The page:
Have outcomes following extremely preterm birth improved over time?
Jeanie LY Cheong, Alicia J Spittle, Alice C Burnett, Peter J Anderson, Lex W Doyle
SEMINARS IN FETAL & NEONATAL MEDICINE | ELSEVIER SCI LTD | Published : 2020
Increased survival of infants born preterm, especially those born extremely preterm (<28 weeks' gestation), has meant that more are reaching later childhood and adulthood. As preterm birth is associated with a higher risk of neurodevelopmental deficits, the aim of this review was to determine whether or not the advances in perinatal care that led to improved survival have also had a positive impact on long-term neurodevelopment. Studies examining temporal changes in neurodevelopment are limited, and only from high-income countries. However, based on available published data, there is no definite trend of improved neurodevelopment at school age for neurosensory, cognitive, academic achievemen..View full abstract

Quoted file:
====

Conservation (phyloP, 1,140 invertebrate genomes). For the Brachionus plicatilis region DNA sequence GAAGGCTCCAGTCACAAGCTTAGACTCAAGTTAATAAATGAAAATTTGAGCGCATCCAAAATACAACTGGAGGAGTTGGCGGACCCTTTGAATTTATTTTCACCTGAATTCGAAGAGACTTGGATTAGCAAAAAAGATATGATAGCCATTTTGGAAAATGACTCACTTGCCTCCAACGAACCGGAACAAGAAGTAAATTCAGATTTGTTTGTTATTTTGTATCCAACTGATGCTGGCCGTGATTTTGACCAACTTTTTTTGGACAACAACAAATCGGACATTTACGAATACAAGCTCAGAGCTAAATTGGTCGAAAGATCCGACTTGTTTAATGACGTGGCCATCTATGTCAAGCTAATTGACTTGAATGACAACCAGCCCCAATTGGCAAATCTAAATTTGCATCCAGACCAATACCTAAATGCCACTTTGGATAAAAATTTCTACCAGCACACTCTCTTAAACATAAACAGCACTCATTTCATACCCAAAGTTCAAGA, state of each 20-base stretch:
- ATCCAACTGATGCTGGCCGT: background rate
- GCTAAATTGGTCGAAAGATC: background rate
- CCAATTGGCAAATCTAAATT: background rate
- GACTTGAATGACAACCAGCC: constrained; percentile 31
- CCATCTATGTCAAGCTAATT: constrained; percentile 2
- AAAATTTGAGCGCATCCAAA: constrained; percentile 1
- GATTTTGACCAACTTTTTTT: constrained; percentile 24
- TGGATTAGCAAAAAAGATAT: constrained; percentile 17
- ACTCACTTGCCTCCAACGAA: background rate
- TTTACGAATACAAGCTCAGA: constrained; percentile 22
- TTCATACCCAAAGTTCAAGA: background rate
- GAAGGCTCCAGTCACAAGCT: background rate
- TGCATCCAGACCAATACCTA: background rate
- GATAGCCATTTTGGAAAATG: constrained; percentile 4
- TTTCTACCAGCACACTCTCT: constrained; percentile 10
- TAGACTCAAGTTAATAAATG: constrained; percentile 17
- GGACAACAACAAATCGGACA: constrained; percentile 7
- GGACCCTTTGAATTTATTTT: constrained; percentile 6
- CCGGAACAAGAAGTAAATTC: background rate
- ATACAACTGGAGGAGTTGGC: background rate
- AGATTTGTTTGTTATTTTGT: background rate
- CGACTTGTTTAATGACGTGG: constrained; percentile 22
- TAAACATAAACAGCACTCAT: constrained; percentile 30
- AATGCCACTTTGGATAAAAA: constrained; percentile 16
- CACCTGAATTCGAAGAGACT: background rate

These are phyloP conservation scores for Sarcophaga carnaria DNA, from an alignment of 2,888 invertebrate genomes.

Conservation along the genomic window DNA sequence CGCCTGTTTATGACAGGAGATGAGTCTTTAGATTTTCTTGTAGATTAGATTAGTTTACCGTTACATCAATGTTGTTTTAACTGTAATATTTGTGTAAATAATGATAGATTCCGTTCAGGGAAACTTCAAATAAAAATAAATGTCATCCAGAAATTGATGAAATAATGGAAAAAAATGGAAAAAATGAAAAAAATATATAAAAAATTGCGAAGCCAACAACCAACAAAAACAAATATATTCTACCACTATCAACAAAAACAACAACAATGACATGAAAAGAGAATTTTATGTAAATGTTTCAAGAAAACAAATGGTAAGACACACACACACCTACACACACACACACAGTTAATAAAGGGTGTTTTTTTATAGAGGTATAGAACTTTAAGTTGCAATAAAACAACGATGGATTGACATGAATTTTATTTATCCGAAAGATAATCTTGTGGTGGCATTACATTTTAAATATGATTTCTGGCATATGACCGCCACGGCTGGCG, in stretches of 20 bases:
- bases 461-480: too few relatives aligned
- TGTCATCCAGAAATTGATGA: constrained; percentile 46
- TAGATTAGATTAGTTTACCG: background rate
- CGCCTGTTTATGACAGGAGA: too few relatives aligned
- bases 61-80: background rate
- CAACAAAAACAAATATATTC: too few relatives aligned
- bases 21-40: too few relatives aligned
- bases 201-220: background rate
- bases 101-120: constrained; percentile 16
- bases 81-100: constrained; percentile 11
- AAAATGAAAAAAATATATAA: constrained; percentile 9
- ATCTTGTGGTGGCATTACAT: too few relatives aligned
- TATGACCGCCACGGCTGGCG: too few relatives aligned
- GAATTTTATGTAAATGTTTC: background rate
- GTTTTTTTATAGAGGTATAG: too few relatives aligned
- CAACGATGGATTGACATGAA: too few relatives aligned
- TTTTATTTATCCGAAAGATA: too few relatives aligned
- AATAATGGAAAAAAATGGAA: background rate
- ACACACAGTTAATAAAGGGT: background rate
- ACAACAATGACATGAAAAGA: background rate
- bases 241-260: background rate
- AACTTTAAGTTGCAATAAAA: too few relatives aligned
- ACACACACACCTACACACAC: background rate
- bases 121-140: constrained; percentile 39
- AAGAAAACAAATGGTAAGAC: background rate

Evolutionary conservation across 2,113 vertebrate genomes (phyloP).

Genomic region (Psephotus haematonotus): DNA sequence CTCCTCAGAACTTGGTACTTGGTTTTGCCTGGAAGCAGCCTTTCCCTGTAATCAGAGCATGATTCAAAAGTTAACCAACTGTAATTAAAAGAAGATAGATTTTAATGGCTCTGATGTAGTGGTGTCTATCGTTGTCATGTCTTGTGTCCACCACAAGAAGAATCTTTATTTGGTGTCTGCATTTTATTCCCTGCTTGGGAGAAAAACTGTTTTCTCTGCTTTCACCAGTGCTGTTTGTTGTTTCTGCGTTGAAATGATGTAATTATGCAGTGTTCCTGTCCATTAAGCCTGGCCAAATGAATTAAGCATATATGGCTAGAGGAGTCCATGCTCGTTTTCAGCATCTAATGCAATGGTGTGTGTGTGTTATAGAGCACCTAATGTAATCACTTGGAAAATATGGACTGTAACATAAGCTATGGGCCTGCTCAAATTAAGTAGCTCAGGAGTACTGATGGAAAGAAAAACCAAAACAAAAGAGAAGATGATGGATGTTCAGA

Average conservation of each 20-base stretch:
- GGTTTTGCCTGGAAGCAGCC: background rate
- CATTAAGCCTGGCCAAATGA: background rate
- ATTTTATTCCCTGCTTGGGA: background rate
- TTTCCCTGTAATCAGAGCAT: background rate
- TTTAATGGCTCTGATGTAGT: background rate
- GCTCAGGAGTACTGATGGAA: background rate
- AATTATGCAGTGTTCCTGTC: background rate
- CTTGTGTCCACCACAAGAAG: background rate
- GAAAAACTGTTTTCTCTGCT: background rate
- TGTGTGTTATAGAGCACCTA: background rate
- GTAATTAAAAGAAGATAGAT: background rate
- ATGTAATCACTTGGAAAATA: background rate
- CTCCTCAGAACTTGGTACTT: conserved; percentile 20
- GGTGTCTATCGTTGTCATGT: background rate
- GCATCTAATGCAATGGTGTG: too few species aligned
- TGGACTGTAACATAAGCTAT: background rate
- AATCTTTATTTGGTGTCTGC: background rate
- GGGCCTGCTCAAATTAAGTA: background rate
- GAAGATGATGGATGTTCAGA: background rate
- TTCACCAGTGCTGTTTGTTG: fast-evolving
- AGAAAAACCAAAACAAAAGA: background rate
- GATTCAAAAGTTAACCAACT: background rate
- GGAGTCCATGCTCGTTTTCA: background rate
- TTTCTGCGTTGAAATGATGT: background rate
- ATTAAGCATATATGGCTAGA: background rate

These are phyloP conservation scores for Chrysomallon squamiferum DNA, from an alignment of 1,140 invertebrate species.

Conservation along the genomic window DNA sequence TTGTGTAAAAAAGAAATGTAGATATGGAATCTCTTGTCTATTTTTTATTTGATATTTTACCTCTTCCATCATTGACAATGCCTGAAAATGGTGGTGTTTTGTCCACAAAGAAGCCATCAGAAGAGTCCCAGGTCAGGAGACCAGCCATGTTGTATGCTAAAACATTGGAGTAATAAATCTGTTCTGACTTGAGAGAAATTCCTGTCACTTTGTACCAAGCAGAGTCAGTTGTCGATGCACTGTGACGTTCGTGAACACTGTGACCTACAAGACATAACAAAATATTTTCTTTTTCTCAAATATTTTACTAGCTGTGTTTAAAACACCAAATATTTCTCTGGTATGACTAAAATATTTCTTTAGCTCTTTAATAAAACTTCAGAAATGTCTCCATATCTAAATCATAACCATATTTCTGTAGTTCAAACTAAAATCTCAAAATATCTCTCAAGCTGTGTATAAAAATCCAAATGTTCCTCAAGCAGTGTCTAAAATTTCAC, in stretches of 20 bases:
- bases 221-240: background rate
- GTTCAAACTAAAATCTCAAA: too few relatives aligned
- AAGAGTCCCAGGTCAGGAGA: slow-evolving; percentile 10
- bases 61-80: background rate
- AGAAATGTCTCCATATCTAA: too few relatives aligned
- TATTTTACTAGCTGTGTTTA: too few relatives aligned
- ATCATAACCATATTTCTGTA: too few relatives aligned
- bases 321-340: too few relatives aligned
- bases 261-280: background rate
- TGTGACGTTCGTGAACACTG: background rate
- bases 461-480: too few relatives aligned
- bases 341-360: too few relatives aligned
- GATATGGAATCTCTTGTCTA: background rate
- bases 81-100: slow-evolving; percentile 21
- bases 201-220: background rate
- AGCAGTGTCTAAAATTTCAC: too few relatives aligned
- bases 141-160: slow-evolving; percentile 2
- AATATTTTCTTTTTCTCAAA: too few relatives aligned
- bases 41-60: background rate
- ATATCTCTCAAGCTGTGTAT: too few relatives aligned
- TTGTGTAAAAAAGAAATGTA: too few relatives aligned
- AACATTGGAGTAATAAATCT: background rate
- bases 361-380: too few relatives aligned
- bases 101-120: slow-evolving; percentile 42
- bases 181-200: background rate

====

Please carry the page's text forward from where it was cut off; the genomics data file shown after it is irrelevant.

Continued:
Awarded by National Health and Medical Research Council of Australia (Centre of Clinical Research Excellence)
Awarded by National Health and Medical Research Council of Australia (Centre of Research Excellence)
Awarded by Medical Research Future Fund of Australia
Awarded by National Health and Medical Research Council of Australia
The National Health and Medical Research Council of Australia (Centre of Clinical Research Excellence #546519; Centre of Research Excellence #1060733 & #1153176; Project Grant #108702; Career Development Fellowship #1108714 to AS; Leadership Fellowship #1176077 to PJA), the Medical Research Future Fund of Australia (Career Development Fellowship #1141354 to JC), and the Victorian Government's Operational Infrastructure Support Program.